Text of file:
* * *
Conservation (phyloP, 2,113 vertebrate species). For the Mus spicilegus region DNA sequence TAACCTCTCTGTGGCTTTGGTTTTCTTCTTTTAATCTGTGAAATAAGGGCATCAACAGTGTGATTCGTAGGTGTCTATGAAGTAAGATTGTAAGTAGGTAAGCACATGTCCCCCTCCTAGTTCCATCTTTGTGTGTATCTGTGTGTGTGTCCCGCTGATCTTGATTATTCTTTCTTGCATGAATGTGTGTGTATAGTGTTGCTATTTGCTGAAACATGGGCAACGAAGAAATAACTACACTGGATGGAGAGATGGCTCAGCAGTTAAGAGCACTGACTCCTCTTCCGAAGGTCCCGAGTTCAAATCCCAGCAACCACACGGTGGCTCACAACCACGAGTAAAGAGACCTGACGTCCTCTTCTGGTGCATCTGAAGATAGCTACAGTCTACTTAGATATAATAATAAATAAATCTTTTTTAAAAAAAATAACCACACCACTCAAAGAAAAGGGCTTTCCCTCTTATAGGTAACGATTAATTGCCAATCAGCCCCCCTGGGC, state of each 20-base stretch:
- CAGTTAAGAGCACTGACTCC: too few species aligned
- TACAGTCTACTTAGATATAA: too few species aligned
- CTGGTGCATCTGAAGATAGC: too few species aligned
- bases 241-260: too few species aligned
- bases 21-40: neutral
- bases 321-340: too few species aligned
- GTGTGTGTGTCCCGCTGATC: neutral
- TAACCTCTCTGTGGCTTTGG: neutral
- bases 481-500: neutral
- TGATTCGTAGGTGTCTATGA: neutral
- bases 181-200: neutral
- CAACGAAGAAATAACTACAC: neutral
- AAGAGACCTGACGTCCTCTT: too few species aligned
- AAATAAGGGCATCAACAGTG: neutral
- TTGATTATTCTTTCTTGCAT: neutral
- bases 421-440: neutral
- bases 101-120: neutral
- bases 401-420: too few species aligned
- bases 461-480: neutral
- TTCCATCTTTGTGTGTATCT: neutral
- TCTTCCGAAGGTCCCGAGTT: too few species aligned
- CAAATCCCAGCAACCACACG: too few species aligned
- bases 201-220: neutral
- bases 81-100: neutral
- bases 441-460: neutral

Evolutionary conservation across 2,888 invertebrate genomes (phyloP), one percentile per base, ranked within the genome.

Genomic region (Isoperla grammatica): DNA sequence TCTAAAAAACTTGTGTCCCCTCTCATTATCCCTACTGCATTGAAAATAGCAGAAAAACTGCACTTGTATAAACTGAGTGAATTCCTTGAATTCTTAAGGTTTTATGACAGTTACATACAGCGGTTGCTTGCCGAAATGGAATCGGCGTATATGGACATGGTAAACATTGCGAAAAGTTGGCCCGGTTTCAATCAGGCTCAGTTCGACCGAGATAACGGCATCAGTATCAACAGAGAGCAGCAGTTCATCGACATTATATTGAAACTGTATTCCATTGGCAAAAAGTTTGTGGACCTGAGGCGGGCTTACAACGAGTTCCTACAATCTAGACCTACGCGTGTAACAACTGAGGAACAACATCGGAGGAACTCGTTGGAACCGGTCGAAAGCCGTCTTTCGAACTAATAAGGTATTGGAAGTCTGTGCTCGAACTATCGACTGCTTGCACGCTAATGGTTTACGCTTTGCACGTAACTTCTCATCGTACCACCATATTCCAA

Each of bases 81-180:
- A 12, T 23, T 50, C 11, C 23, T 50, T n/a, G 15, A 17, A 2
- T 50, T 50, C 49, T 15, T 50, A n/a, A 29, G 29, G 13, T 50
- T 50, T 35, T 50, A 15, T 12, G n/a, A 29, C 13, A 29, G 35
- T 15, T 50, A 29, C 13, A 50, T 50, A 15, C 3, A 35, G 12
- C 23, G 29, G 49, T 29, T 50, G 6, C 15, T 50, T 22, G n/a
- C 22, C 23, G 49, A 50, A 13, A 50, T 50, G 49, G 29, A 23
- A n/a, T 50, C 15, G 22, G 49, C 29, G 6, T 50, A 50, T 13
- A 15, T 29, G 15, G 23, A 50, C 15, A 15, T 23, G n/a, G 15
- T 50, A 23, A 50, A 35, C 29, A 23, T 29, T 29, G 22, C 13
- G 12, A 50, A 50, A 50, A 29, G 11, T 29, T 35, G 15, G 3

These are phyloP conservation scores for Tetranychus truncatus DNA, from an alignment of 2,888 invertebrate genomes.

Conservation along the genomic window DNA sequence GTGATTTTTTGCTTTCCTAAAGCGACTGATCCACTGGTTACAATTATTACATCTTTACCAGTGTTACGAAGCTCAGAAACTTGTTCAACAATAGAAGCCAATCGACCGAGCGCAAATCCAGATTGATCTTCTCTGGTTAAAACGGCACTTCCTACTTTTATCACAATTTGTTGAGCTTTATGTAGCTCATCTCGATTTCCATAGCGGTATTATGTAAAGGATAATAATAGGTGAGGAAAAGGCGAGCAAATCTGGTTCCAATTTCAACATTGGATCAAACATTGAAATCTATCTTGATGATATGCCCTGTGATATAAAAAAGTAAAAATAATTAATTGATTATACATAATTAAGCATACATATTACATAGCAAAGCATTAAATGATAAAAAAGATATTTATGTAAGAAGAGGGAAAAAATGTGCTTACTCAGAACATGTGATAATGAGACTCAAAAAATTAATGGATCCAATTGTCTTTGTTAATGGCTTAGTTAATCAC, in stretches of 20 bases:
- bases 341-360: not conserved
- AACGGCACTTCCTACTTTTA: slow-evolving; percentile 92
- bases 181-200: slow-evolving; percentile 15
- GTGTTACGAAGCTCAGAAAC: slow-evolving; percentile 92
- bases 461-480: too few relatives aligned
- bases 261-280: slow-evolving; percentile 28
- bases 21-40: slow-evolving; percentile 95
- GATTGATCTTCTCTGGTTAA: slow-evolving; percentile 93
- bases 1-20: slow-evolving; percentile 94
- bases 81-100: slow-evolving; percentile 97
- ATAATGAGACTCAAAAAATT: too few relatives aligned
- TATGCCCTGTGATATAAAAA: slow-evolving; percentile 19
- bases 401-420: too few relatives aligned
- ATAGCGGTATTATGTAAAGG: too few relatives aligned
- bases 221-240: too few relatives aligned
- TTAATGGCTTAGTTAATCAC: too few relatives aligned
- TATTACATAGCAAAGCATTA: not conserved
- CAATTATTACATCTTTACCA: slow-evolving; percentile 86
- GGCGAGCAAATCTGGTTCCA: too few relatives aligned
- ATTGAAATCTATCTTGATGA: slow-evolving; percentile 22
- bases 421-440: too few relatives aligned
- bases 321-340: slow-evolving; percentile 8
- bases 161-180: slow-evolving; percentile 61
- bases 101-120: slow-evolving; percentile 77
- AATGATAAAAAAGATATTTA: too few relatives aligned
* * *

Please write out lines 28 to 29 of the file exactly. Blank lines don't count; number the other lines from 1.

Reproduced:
Genomic region (Isoperla grammatica): DNA sequence TCTAAAAAACTTGTGTCCCCTCTCATTATCCCTACTGCATTGAAAATAGCAGAAAAACTGCACTTGTATAAACTGAGTGAATTCCTTGAATTCTTAAGGTTTTATGACAGTTACATACAGCGGTTGCTTGCCGAAATGGAATCGGCGTATATGGACATGGTAAACATTGCGAAAAGTTGGCCCGGTTTCAATCAGGCTCAGTTCGACCGAGATAACGGCATCAGTATCAACAGAGAGCAGCAGTTCATCGACATTATATTGAAACTGTATTCCATTGGCAAAAAGTTTGTGGACCTGAGGCGGGCTTACAACGAGTTCCTACAATCTAGACCTACGCGTGTAACAACTGAGGAACAACATCGGAGGAACTCGTTGGAACCGGTCGAAAGCCGTCTTTCGAACTAATAAGGTATTGGAAGTCTGTGCTCGAACTATCGACTGCTTGCACGCTAATGGTTTACGCTTTGCACGTAACTTCTCATCGTACCACCATATTCCAA

Each of bases 81-180: